EDF was probably my favorite opening act of this concert; he came on stage donning a huge Astros jersey, established who he was, and where he is from, Hiram Clarke. He then asked the audience where they were from respectively before dropping into “Tell Em,” a song about letting everyone know what it’s like when you come from the H. He went on to play “Everything for Sale,” and “In the Weeds,” EDF’s mandatory drug rap, before ending it all with a quick acapella sixteen-bar, which was met with huge applause. After his set, EDF could be seen near the back of the venue, all smiles, and greeting anyone that walked past him. This guy was just a lot of fun to watch and you could tell he was having a lot of fun, too.
The first thing McQueen said when he came on stage was what a long four days their tour had been, hitting every major city in Texas before ending it in his hometown of Houston. He seemed the most out of place to me; his style was more reminiscent of Kid Cudi and Childish Gambino than Pimp C and Slim Thug. Regardless, he put on a good show, playing an emotional ballad for his grandfather who had passed over Thanksgiving a few years before. Other songs included “World Tour,” “The House that Booty Built,” “Maneuver,” and a song that featured a sample from the New Zealand Afro-Pop band Wild Belle.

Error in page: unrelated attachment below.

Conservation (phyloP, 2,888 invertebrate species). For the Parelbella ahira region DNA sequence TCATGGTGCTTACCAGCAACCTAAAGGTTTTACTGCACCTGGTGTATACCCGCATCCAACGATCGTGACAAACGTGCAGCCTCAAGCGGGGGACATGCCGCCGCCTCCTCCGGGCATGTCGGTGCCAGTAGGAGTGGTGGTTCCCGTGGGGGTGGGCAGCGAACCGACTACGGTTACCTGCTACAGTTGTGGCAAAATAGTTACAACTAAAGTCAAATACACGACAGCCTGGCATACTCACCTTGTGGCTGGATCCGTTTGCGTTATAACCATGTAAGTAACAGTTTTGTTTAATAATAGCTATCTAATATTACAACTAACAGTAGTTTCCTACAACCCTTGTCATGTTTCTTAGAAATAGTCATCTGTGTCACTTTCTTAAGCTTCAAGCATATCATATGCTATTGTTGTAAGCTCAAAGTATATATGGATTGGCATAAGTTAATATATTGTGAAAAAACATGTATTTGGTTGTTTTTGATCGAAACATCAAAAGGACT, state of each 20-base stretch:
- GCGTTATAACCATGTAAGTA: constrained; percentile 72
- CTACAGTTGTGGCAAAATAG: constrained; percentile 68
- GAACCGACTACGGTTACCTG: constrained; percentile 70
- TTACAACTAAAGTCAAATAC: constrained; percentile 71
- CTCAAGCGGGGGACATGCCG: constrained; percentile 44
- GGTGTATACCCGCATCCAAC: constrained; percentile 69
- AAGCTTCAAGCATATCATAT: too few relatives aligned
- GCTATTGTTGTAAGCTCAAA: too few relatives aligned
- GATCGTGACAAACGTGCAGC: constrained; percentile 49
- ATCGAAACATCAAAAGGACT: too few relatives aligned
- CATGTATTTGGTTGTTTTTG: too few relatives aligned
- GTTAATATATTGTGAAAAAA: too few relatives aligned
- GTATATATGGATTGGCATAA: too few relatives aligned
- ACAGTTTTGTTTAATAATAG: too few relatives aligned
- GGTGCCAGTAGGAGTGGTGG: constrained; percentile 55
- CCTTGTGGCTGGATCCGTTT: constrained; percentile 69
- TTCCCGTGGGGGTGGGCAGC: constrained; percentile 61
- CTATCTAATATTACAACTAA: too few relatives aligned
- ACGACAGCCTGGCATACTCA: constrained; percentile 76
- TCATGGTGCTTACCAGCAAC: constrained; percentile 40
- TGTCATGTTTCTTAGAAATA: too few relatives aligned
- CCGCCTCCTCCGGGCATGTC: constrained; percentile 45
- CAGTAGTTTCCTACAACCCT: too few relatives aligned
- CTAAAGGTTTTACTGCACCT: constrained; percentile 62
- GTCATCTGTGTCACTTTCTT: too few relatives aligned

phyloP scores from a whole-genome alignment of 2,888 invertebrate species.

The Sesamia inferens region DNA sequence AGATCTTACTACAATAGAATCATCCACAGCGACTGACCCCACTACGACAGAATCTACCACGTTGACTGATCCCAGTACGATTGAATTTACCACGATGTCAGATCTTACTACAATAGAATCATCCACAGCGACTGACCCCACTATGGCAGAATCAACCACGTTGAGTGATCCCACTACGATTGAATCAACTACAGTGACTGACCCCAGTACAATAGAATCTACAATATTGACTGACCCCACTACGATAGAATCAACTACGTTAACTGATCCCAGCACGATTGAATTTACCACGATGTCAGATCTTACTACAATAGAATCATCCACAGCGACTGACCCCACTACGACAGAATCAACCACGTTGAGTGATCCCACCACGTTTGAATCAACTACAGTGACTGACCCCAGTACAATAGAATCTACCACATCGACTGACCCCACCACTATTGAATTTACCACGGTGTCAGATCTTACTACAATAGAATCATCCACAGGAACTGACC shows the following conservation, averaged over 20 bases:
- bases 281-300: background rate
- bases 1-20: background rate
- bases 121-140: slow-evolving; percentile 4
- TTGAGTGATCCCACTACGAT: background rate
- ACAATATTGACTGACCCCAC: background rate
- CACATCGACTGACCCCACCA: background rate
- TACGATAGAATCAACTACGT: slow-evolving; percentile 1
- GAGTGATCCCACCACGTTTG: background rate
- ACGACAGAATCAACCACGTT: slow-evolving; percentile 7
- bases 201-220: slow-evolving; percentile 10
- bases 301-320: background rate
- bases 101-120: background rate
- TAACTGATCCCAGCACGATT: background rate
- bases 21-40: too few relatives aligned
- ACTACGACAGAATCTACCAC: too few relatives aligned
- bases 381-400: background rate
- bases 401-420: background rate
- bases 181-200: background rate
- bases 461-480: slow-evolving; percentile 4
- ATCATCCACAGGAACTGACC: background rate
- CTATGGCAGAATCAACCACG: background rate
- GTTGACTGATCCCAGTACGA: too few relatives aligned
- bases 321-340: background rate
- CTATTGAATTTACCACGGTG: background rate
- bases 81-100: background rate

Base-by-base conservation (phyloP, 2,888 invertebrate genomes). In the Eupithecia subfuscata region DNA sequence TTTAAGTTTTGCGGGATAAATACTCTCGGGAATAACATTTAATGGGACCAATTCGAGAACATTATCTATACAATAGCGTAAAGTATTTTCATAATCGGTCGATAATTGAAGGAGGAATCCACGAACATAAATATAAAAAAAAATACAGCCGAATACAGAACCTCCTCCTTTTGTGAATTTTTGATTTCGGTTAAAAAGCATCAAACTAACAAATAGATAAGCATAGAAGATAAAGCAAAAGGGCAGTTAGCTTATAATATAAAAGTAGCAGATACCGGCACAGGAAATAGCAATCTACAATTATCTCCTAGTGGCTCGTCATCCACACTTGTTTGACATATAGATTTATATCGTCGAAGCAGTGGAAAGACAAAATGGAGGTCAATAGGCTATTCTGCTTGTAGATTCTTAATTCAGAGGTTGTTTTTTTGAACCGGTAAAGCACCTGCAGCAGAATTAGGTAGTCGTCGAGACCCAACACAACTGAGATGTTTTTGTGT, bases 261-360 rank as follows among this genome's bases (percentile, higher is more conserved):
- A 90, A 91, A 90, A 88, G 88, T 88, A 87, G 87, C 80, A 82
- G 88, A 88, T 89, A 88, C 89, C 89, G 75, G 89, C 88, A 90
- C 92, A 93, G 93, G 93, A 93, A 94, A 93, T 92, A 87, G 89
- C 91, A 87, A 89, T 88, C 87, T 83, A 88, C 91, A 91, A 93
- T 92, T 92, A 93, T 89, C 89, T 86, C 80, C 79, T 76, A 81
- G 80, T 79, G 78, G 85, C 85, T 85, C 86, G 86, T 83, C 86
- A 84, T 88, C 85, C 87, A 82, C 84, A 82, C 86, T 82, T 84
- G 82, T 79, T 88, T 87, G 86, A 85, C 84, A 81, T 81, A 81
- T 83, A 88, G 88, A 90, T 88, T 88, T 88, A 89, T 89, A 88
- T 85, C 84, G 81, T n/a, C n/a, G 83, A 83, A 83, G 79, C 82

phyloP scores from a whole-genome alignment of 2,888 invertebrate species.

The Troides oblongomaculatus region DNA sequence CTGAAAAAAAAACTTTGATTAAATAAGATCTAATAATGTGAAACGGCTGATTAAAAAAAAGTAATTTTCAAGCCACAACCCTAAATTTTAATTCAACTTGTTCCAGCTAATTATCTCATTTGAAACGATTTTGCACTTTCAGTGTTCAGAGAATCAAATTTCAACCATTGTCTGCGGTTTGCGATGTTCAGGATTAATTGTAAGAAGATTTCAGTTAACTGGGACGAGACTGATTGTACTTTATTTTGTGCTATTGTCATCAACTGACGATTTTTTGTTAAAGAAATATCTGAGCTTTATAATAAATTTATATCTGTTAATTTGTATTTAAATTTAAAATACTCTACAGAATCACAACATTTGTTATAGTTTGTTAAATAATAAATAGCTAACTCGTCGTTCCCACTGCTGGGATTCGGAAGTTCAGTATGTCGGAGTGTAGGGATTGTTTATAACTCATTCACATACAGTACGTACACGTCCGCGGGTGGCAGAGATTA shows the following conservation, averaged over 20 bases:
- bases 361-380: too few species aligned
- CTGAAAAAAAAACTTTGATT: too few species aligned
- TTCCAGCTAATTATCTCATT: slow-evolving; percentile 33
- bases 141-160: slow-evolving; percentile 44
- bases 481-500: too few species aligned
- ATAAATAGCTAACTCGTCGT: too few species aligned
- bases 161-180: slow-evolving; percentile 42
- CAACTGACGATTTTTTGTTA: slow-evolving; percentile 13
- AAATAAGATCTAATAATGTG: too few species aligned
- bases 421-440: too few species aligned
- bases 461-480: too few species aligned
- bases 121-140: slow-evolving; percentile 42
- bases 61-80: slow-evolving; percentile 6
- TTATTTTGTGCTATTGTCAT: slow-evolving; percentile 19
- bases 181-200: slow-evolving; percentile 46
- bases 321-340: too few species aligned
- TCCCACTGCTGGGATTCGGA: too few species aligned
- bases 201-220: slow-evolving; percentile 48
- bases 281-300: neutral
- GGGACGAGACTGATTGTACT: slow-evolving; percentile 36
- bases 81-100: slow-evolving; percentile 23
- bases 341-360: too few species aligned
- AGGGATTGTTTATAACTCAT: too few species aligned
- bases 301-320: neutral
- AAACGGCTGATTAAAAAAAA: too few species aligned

The final act before headliner Le$ was regional superstar, Drofe. This guy initially struck me as a Stitches-esque character who made his shows off pure energy alone. He had an extremely gruff voice, and seemed like he was a little out of shape when he was jumping around to his songs. The majority of his songs came from his soon-to-be-released mixtape with Atlanta super producer, Sonny Digital, who came to fame as the producer of ILoveMakonnen’s huge hit “Tuesday.” He also played a song that sampled the theme song from the new Netflix drama Narcos, and a collab between him and the Mo City Don, Z-Ro. He closed out his set with “Circles,” a song about keeping your circle small. Overall, I’ll probably find myself listening to Drofe in the future, his unique voice and stage presence won me over.